That’s like asking which of my children do I love the best. I’d have to answer that I loved writing each of them, but in a different way. Their personalities differ quite a bit, and I loved creating these divergent personalities.
Tell us about Catherine’s Pursuit.
The book releases on February 5th, but is available for pre-order, both print edition and ebook edition, on websites. Here’s the back cover copy:
"A heartwarming tale filled with history, adventure, faith, and love." --Lisa Wingate, bestselling and award-winning author of
The search for her sisters will become a spiritual journey for the entire family.
Raised by her father, Catherine McKenna has never lacked for anything, surrounded by people to take care of her every need. On her eighteenth birthday she discovers that not only did her mother die when she was born, but she has two identical sisters. Although her father vowed not to look for his daughters, Catherine made no such promise. Setting out on her own with one clue and her maid in tow, she's determined to find her sisters.
Collin Elliott has seen better days. After losing his ship to a violent and unexpected storm, he is trying to recover--physically and emotionally. When Angus McKenna sends him to find, follow, and protect his daughter, he wants nothing more than to finish his task and return home. Can he help her find her sisters?
And will the discoveries they make along the way teach them both what's most important in life?
Here's an excerpt:
September 19, 1885
Catherine Lenora McKenna could hardly believe the long-awaited day was here. Her eighteenth birthday.
Now she was an adult, and her father would have to stop hovering over her as if she were a fragile china doll in one of his stores. She would be free. Holding her hands above her head like the ballerina in the music box on her bureau, she whirled in a circle that lifted the hem of her blue taffeta skirt to a scandalous height. That didn’t matter, because no one was here to catch a glimpse of her ankles anyway. Not even her personal maid, Julie, who had gone downstairs to grab Catherine a more substantial breakfast from the kitchen before she fainted dead away.
Aunt Kirstin wanted Catherine to eat very light before her party tonight, where a sumptuous banquet would precede the ball. There would be presents to open as well. Catherine hoped her father planned a spectacular gift for her birthday ... maybe to send her on a tour of the Continent. Of course, Aunt Kirstin would probably accompany her, but at least she would be able to see more of the world for herself, not just read about it.
“Where is Julie with my food?” Catherine huffed out an exasperated breath. “Am I going to have to go to the kitchen myself?”
She thrust open the door and hurried down the hallway, the sound of her footsteps lost in the thick cushioning of the carpet. At the top of the front stairs, she stopped to see if she could figure out where her aunt Kirstin was before she sneaked down the backstairs.
Peering over the balcony railing, she caught a glimpse of her aunt’s face through the partially opened door to the library. Her brows were knit together into a frown as she stared at someone in the room with her. Catherine had never seen such a fierce expression on her aunt’s face.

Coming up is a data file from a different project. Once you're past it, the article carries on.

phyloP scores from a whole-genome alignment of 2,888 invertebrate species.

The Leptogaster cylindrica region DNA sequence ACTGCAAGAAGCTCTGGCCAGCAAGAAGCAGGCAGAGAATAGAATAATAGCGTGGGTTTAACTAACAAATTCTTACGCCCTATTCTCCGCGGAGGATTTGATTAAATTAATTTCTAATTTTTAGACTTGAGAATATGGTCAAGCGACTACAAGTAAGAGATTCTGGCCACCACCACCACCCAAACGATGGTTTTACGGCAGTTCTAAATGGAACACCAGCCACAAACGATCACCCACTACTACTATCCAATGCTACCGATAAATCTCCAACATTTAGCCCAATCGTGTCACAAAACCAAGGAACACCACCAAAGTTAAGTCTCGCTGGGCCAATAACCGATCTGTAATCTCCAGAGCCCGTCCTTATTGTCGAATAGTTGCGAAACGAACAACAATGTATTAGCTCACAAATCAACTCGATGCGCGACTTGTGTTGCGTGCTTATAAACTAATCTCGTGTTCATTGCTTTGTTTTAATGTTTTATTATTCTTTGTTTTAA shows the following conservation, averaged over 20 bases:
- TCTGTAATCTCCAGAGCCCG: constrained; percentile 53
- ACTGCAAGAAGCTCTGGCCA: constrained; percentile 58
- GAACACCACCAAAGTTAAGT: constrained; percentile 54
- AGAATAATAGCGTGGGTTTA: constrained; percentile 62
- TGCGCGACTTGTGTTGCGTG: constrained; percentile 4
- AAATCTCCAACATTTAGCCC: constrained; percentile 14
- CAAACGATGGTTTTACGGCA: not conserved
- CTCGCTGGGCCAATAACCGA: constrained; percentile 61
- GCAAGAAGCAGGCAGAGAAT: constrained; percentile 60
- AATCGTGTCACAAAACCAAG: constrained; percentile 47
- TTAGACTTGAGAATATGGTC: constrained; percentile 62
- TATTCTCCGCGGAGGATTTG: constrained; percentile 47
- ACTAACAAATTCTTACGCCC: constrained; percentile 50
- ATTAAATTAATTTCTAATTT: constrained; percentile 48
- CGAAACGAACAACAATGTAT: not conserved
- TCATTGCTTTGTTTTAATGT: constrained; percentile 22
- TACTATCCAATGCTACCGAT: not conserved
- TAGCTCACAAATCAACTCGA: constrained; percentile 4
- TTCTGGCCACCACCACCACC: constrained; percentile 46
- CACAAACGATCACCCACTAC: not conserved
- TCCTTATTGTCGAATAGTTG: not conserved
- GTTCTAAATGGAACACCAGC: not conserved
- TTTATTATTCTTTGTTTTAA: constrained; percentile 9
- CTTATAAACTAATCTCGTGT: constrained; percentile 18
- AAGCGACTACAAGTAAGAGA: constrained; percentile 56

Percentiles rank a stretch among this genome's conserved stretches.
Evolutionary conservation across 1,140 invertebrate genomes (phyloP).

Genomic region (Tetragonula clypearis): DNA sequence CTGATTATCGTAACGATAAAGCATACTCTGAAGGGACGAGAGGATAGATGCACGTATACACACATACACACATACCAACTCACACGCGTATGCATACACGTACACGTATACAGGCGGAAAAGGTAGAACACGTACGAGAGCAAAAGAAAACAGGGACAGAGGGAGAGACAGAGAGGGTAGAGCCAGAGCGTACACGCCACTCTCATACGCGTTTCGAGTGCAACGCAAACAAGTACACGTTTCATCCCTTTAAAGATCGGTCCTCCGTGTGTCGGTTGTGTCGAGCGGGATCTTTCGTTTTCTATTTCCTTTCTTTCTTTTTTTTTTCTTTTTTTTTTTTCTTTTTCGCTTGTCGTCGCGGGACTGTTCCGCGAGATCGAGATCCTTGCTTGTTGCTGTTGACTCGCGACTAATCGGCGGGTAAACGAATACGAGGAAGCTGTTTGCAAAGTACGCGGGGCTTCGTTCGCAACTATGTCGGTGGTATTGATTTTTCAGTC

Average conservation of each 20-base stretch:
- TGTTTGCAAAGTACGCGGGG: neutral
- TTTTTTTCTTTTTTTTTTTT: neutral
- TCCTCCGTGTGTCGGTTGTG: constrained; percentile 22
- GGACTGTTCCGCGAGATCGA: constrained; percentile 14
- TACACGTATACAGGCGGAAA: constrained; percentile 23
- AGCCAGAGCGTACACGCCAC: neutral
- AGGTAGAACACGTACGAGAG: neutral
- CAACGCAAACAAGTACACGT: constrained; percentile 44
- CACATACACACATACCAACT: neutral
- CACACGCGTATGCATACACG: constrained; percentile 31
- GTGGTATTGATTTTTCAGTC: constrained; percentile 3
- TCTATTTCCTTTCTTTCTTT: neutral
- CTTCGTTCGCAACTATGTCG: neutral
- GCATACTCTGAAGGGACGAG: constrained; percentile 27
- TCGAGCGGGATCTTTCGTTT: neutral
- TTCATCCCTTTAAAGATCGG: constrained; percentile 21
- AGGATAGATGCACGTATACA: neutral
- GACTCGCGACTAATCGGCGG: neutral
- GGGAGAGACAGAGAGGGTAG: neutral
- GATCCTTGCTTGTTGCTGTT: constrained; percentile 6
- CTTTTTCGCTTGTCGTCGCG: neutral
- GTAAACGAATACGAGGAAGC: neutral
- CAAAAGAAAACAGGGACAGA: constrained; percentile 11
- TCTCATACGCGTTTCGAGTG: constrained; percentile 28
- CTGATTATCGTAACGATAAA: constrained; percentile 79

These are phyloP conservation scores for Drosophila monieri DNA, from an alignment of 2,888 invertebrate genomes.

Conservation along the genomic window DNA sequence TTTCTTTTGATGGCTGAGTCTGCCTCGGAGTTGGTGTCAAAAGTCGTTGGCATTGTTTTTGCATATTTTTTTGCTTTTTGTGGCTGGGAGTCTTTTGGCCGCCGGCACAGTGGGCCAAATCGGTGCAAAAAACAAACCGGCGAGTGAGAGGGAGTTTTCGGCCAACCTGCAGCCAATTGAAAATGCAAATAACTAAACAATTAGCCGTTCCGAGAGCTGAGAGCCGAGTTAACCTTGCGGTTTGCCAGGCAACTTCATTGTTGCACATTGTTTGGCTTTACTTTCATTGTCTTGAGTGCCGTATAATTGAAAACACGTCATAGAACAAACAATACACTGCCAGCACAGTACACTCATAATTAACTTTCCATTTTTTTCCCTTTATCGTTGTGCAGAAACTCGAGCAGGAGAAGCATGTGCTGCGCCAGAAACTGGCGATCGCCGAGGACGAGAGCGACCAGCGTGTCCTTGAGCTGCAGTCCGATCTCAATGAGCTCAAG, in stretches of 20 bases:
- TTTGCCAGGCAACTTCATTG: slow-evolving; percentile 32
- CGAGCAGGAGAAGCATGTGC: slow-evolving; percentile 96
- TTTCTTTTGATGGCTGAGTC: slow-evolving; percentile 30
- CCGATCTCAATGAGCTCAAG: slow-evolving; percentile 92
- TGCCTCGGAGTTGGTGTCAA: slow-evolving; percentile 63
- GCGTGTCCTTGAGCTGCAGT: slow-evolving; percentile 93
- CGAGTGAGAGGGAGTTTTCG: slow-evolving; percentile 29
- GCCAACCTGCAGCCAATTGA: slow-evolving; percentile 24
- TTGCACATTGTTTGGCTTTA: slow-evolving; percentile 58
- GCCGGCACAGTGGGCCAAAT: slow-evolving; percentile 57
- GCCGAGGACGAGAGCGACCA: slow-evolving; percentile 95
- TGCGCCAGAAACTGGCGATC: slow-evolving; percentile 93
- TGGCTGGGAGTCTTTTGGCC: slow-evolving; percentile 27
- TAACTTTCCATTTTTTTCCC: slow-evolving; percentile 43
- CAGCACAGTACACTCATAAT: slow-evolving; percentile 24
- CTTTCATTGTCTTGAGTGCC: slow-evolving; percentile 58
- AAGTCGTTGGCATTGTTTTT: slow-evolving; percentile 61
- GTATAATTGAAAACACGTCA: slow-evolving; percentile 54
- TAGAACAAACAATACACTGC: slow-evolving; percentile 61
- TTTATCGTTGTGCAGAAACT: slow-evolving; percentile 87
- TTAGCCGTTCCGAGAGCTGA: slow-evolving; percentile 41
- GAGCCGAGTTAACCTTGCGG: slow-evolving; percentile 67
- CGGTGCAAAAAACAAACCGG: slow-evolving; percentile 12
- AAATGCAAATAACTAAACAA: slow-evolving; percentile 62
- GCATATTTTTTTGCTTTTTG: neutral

Father’s voice was muffled as he said something to his sister-in-law. What is he doing home at this time of morning? Catherine wished she could tell what they were talking about. She had never heard her father use that tone with anyone, especially not Aunt Kirstin. As if he were angry or terribly upset.
Catherine leaned farther over but kept a firm grip on the railing so she wouldn’t tumble down. A drop like that onto a marble floor could be deadly.
Aunt Kirstin gripped each hand into a fist and planted them on her hips. “Just when are you going to tell her?”
Come to think of it, her aunt was using a harsher tone than Catherine had ever heard her use.
Father didn’t answer.
Catherine quickly crept down the stairs being careful not to place her foot on the second step from the foyer, which would squeak and reveal her presence. At the bottom, she straightened and checked her reflection in the gilt-framed, oval mirror beside the front door. When she found everything satisfactory, she tiptoed toward the library.
“I don’t know.” Her father’s words stopped her in her tracks.
What did he not know?
“Angus.” Aunt Kirstin’s voice was firm and insistent. “She deserves to know the truth. And now she’s old enough to understand.”
Catherine didn’t hesitate to enter her favorite room in the house. She pushed the door farther open, and both her aunt and her father turned startled eyes toward her. The two looked as if they had been caught in an act of mischief.
“Tell me what? What will I understand?” Her questions hovered in the air, quivering like hummingbirds without a way to escape the net of tension that bound the three of them together.
Thank you, Patty, for helping me introduce my new book.
Readers, here is a link to the book where you can order both print and ebook editions. By using one when you order, you help support this blog.Catherine's Pursuit (McKenna's Daughters)